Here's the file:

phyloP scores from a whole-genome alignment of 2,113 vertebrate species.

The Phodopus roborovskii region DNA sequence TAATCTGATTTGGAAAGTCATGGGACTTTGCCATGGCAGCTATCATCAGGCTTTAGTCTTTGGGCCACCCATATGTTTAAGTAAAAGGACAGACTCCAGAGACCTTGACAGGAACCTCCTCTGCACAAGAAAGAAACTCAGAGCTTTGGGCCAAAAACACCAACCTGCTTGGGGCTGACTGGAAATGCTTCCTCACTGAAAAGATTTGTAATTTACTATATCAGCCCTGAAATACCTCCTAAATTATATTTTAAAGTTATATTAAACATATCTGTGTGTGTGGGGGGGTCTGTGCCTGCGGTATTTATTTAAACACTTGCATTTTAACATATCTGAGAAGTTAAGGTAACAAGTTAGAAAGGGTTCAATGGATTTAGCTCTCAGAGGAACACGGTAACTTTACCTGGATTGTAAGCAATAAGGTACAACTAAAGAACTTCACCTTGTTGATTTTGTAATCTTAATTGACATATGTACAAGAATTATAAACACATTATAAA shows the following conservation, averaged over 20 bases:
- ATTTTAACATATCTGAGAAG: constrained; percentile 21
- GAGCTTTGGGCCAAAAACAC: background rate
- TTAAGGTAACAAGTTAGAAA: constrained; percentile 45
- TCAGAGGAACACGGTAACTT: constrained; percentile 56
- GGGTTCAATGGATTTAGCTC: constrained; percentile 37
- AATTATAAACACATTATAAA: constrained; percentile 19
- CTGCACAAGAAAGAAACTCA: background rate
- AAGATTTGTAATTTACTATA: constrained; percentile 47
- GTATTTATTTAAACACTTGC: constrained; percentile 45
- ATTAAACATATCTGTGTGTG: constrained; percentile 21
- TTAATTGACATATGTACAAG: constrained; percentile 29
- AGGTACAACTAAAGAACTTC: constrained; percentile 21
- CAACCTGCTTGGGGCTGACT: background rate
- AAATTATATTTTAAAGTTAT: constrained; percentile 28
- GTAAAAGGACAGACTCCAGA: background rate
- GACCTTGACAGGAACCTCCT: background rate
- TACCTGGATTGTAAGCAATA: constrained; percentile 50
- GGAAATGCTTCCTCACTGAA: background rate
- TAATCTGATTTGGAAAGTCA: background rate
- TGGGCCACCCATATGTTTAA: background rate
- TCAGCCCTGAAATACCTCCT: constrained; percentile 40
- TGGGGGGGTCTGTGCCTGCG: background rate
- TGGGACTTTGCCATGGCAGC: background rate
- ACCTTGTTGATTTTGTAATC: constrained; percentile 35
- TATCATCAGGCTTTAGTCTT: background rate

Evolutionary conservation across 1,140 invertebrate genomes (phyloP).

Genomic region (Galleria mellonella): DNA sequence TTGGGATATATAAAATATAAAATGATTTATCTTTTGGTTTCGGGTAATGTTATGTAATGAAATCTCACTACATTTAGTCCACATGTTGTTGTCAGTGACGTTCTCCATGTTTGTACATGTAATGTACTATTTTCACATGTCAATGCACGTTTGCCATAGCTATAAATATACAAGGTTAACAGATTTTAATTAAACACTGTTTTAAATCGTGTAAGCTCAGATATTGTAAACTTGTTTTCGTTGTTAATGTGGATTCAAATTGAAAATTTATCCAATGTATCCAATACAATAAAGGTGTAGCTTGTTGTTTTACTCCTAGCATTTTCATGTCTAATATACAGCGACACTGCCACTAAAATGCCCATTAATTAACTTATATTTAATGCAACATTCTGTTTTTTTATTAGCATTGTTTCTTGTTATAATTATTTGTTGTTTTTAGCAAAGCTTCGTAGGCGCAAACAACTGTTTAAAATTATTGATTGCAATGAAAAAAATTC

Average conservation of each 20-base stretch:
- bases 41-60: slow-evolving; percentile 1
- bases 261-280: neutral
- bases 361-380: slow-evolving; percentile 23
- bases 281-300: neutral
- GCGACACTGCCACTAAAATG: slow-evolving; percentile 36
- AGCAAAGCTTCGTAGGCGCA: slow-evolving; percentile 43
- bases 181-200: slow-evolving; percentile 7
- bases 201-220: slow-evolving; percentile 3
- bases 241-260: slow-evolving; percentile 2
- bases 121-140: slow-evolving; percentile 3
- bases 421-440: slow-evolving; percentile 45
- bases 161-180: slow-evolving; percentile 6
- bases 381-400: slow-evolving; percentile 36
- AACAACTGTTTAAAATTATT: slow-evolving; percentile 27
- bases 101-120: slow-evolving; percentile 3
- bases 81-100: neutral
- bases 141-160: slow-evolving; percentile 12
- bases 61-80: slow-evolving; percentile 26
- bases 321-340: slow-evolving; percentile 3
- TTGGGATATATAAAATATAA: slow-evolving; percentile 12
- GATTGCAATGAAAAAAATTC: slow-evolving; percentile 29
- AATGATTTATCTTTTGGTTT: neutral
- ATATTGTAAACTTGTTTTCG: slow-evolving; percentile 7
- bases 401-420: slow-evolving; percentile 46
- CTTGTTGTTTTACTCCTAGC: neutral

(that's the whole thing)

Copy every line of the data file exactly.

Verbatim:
phyloP scores from a whole-genome alignment of 2,113 vertebrate species.

The Phodopus roborovskii region DNA sequence TAATCTGATTTGGAAAGTCATGGGACTTTGCCATGGCAGCTATCATCAGGCTTTAGTCTTTGGGCCACCCATATGTTTAAGTAAAAGGACAGACTCCAGAGACCTTGACAGGAACCTCCTCTGCACAAGAAAGAAACTCAGAGCTTTGGGCCAAAAACACCAACCTGCTTGGGGCTGACTGGAAATGCTTCCTCACTGAAAAGATTTGTAATTTACTATATCAGCCCTGAAATACCTCCTAAATTATATTTTAAAGTTATATTAAACATATCTGTGTGTGTGGGGGGGTCTGTGCCTGCGGTATTTATTTAAACACTTGCATTTTAACATATCTGAGAAGTTAAGGTAACAAGTTAGAAAGGGTTCAATGGATTTAGCTCTCAGAGGAACACGGTAACTTTACCTGGATTGTAAGCAATAAGGTACAACTAAAGAACTTCACCTTGTTGATTTTGTAATCTTAATTGACATATGTACAAGAATTATAAACACATTATAAA shows the following conservation, averaged over 20 bases:
- ATTTTAACATATCTGAGAAG: constrained; percentile 21
- GAGCTTTGGGCCAAAAACAC: background rate
- TTAAGGTAACAAGTTAGAAA: constrained; percentile 45
- TCAGAGGAACACGGTAACTT: constrained; percentile 56
- GGGTTCAATGGATTTAGCTC: constrained; percentile 37
- AATTATAAACACATTATAAA: constrained; percentile 19
- CTGCACAAGAAAGAAACTCA: background rate
- AAGATTTGTAATTTACTATA: constrained; percentile 47
- GTATTTATTTAAACACTTGC: constrained; percentile 45
- ATTAAACATATCTGTGTGTG: constrained; percentile 21
- TTAATTGACATATGTACAAG: constrained; percentile 29
- AGGTACAACTAAAGAACTTC: constrained; percentile 21
- CAACCTGCTTGGGGCTGACT: background rate
- AAATTATATTTTAAAGTTAT: constrained; percentile 28
- GTAAAAGGACAGACTCCAGA: background rate
- GACCTTGACAGGAACCTCCT: background rate
- TACCTGGATTGTAAGCAATA: constrained; percentile 50
- GGAAATGCTTCCTCACTGAA: background rate
- TAATCTGATTTGGAAAGTCA: background rate
- TGGGCCACCCATATGTTTAA: background rate
- TCAGCCCTGAAATACCTCCT: constrained; percentile 40
- TGGGGGGGTCTGTGCCTGCG: background rate
- TGGGACTTTGCCATGGCAGC: background rate
- ACCTTGTTGATTTTGTAATC: constrained; percentile 35
- TATCATCAGGCTTTAGTCTT: background rate

Evolutionary conservation across 1,140 invertebrate genomes (phyloP).

Genomic region (Galleria mellonella): DNA sequence TTGGGATATATAAAATATAAAATGATTTATCTTTTGGTTTCGGGTAATGTTATGTAATGAAATCTCACTACATTTAGTCCACATGTTGTTGTCAGTGACGTTCTCCATGTTTGTACATGTAATGTACTATTTTCACATGTCAATGCACGTTTGCCATAGCTATAAATATACAAGGTTAACAGATTTTAATTAAACACTGTTTTAAATCGTGTAAGCTCAGATATTGTAAACTTGTTTTCGTTGTTAATGTGGATTCAAATTGAAAATTTATCCAATGTATCCAATACAATAAAGGTGTAGCTTGTTGTTTTACTCCTAGCATTTTCATGTCTAATATACAGCGACACTGCCACTAAAATGCCCATTAATTAACTTATATTTAATGCAACATTCTGTTTTTTTATTAGCATTGTTTCTTGTTATAATTATTTGTTGTTTTTAGCAAAGCTTCGTAGGCGCAAACAACTGTTTAAAATTATTGATTGCAATGAAAAAAATTC

Average conservation of each 20-base stretch:
- bases 41-60: slow-evolving; percentile 1
- bases 261-280: neutral
- bases 361-380: slow-evolving; percentile 23
- bases 281-300: neutral
- GCGACACTGCCACTAAAATG: slow-evolving; percentile 36
- AGCAAAGCTTCGTAGGCGCA: slow-evolving; percentile 43
- bases 181-200: slow-evolving; percentile 7
- bases 201-220: slow-evolving; percentile 3
- bases 241-260: slow-evolving; percentile 2
- bases 121-140: slow-evolving; percentile 3
- bases 421-440: slow-evolving; percentile 45
- bases 161-180: slow-evolving; percentile 6
- bases 381-400: slow-evolving; percentile 36
- AACAACTGTTTAAAATTATT: slow-evolving; percentile 27
- bases 101-120: slow-evolving; percentile 3
- bases 81-100: neutral
- bases 141-160: slow-evolving; percentile 12
- bases 61-80: slow-evolving; percentile 26
- bases 321-340: slow-evolving; percentile 3
- TTGGGATATATAAAATATAA: slow-evolving; percentile 12
- GATTGCAATGAAAAAAATTC: slow-evolving; percentile 29
- AATGATTTATCTTTTGGTTT: neutral
- ATATTGTAAACTTGTTTTCG: slow-evolving; percentile 7
- bases 401-420: slow-evolving; percentile 46
- CTTGTTGTTTTACTCCTAGC: neutral